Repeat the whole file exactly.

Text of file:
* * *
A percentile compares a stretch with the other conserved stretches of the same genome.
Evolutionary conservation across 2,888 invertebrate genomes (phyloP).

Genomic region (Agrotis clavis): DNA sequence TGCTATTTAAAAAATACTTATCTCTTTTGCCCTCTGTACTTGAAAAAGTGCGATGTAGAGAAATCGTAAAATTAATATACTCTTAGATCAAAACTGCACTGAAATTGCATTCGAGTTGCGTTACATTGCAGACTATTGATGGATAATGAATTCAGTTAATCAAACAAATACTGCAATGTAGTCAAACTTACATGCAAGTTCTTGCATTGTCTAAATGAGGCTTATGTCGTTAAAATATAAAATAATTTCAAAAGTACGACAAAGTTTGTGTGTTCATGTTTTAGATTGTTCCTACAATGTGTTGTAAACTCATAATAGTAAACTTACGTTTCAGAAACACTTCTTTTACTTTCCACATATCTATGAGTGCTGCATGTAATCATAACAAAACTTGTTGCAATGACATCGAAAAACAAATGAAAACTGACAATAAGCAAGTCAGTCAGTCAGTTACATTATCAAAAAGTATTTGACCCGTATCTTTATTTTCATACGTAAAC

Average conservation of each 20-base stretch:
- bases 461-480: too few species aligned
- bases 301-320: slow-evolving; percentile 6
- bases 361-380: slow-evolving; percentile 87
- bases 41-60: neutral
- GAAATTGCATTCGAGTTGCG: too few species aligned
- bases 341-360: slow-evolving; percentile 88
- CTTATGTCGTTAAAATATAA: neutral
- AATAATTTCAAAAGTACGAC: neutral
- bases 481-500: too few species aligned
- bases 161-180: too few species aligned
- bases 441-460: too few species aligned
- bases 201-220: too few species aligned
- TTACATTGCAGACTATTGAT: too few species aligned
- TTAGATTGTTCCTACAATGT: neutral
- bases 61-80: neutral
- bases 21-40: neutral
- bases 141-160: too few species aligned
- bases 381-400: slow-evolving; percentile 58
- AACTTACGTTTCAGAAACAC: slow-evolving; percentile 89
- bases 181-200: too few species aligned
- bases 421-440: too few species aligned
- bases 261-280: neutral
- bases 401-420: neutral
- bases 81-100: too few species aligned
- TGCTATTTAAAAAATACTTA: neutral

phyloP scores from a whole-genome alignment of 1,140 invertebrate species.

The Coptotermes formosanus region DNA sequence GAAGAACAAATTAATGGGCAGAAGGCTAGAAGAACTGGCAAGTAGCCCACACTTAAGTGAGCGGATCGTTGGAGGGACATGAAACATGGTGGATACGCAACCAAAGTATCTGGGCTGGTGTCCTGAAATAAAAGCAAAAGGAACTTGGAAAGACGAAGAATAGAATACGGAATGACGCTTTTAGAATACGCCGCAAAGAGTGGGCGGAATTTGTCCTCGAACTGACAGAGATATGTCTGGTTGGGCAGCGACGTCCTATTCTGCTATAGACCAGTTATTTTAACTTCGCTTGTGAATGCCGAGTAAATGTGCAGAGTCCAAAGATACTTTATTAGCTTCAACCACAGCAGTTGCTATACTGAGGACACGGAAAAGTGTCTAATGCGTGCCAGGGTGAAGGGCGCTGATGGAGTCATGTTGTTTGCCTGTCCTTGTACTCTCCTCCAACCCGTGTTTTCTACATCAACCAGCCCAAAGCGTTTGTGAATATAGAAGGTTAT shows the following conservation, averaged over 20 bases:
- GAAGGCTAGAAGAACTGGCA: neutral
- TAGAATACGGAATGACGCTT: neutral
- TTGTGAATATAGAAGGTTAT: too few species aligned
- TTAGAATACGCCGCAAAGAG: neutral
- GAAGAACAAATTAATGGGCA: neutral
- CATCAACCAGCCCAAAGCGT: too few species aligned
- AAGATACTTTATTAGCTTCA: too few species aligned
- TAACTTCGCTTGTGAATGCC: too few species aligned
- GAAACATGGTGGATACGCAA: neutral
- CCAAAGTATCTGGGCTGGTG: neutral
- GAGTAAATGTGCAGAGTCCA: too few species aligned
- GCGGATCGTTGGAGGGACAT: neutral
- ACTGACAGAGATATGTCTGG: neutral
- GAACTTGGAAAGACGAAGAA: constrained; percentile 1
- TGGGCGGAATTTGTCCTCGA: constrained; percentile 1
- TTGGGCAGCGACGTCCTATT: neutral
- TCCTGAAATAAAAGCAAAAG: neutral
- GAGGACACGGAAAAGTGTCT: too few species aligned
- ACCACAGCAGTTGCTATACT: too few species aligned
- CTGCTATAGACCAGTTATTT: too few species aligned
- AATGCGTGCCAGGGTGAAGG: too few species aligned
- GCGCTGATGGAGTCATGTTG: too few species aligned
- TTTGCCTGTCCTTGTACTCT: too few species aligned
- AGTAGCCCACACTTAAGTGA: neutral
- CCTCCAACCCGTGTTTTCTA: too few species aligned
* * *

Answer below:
A percentile compares a stretch with the other conserved stretches of the same genome.
Evolutionary conservation across 2,888 invertebrate genomes (phyloP).

Genomic region (Agrotis clavis): DNA sequence TGCTATTTAAAAAATACTTATCTCTTTTGCCCTCTGTACTTGAAAAAGTGCGATGTAGAGAAATCGTAAAATTAATATACTCTTAGATCAAAACTGCACTGAAATTGCATTCGAGTTGCGTTACATTGCAGACTATTGATGGATAATGAATTCAGTTAATCAAACAAATACTGCAATGTAGTCAAACTTACATGCAAGTTCTTGCATTGTCTAAATGAGGCTTATGTCGTTAAAATATAAAATAATTTCAAAAGTACGACAAAGTTTGTGTGTTCATGTTTTAGATTGTTCCTACAATGTGTTGTAAACTCATAATAGTAAACTTACGTTTCAGAAACACTTCTTTTACTTTCCACATATCTATGAGTGCTGCATGTAATCATAACAAAACTTGTTGCAATGACATCGAAAAACAAATGAAAACTGACAATAAGCAAGTCAGTCAGTCAGTTACATTATCAAAAAGTATTTGACCCGTATCTTTATTTTCATACGTAAAC

Average conservation of each 20-base stretch:
- bases 461-480: too few species aligned
- bases 301-320: slow-evolving; percentile 6
- bases 361-380: slow-evolving; percentile 87
- bases 41-60: neutral
- GAAATTGCATTCGAGTTGCG: too few species aligned
- bases 341-360: slow-evolving; percentile 88
- CTTATGTCGTTAAAATATAA: neutral
- AATAATTTCAAAAGTACGAC: neutral
- bases 481-500: too few species aligned
- bases 161-180: too few species aligned
- bases 441-460: too few species aligned
- bases 201-220: too few species aligned
- TTACATTGCAGACTATTGAT: too few species aligned
- TTAGATTGTTCCTACAATGT: neutral
- bases 61-80: neutral
- bases 21-40: neutral
- bases 141-160: too few species aligned
- bases 381-400: slow-evolving; percentile 58
- AACTTACGTTTCAGAAACAC: slow-evolving; percentile 89
- bases 181-200: too few species aligned
- bases 421-440: too few species aligned
- bases 261-280: neutral
- bases 401-420: neutral
- bases 81-100: too few species aligned
- TGCTATTTAAAAAATACTTA: neutral

phyloP scores from a whole-genome alignment of 1,140 invertebrate species.

The Coptotermes formosanus region DNA sequence GAAGAACAAATTAATGGGCAGAAGGCTAGAAGAACTGGCAAGTAGCCCACACTTAAGTGAGCGGATCGTTGGAGGGACATGAAACATGGTGGATACGCAACCAAAGTATCTGGGCTGGTGTCCTGAAATAAAAGCAAAAGGAACTTGGAAAGACGAAGAATAGAATACGGAATGACGCTTTTAGAATACGCCGCAAAGAGTGGGCGGAATTTGTCCTCGAACTGACAGAGATATGTCTGGTTGGGCAGCGACGTCCTATTCTGCTATAGACCAGTTATTTTAACTTCGCTTGTGAATGCCGAGTAAATGTGCAGAGTCCAAAGATACTTTATTAGCTTCAACCACAGCAGTTGCTATACTGAGGACACGGAAAAGTGTCTAATGCGTGCCAGGGTGAAGGGCGCTGATGGAGTCATGTTGTTTGCCTGTCCTTGTACTCTCCTCCAACCCGTGTTTTCTACATCAACCAGCCCAAAGCGTTTGTGAATATAGAAGGTTAT shows the following conservation, averaged over 20 bases:
- GAAGGCTAGAAGAACTGGCA: neutral
- TAGAATACGGAATGACGCTT: neutral
- TTGTGAATATAGAAGGTTAT: too few species aligned
- TTAGAATACGCCGCAAAGAG: neutral
- GAAGAACAAATTAATGGGCA: neutral
- CATCAACCAGCCCAAAGCGT: too few species aligned
- AAGATACTTTATTAGCTTCA: too few species aligned
- TAACTTCGCTTGTGAATGCC: too few species aligned
- GAAACATGGTGGATACGCAA: neutral
- CCAAAGTATCTGGGCTGGTG: neutral
- GAGTAAATGTGCAGAGTCCA: too few species aligned
- GCGGATCGTTGGAGGGACAT: neutral
- ACTGACAGAGATATGTCTGG: neutral
- GAACTTGGAAAGACGAAGAA: constrained; percentile 1
- TGGGCGGAATTTGTCCTCGA: constrained; percentile 1
- TTGGGCAGCGACGTCCTATT: neutral
- TCCTGAAATAAAAGCAAAAG: neutral
- GAGGACACGGAAAAGTGTCT: too few species aligned
- ACCACAGCAGTTGCTATACT: too few species aligned
- CTGCTATAGACCAGTTATTT: too few species aligned
- AATGCGTGCCAGGGTGAAGG: too few species aligned
- GCGCTGATGGAGTCATGTTG: too few species aligned
- TTTGCCTGTCCTTGTACTCT: too few species aligned
- AGTAGCCCACACTTAAGTGA: neutral
- CCTCCAACCCGTGTTTTCTA: too few species aligned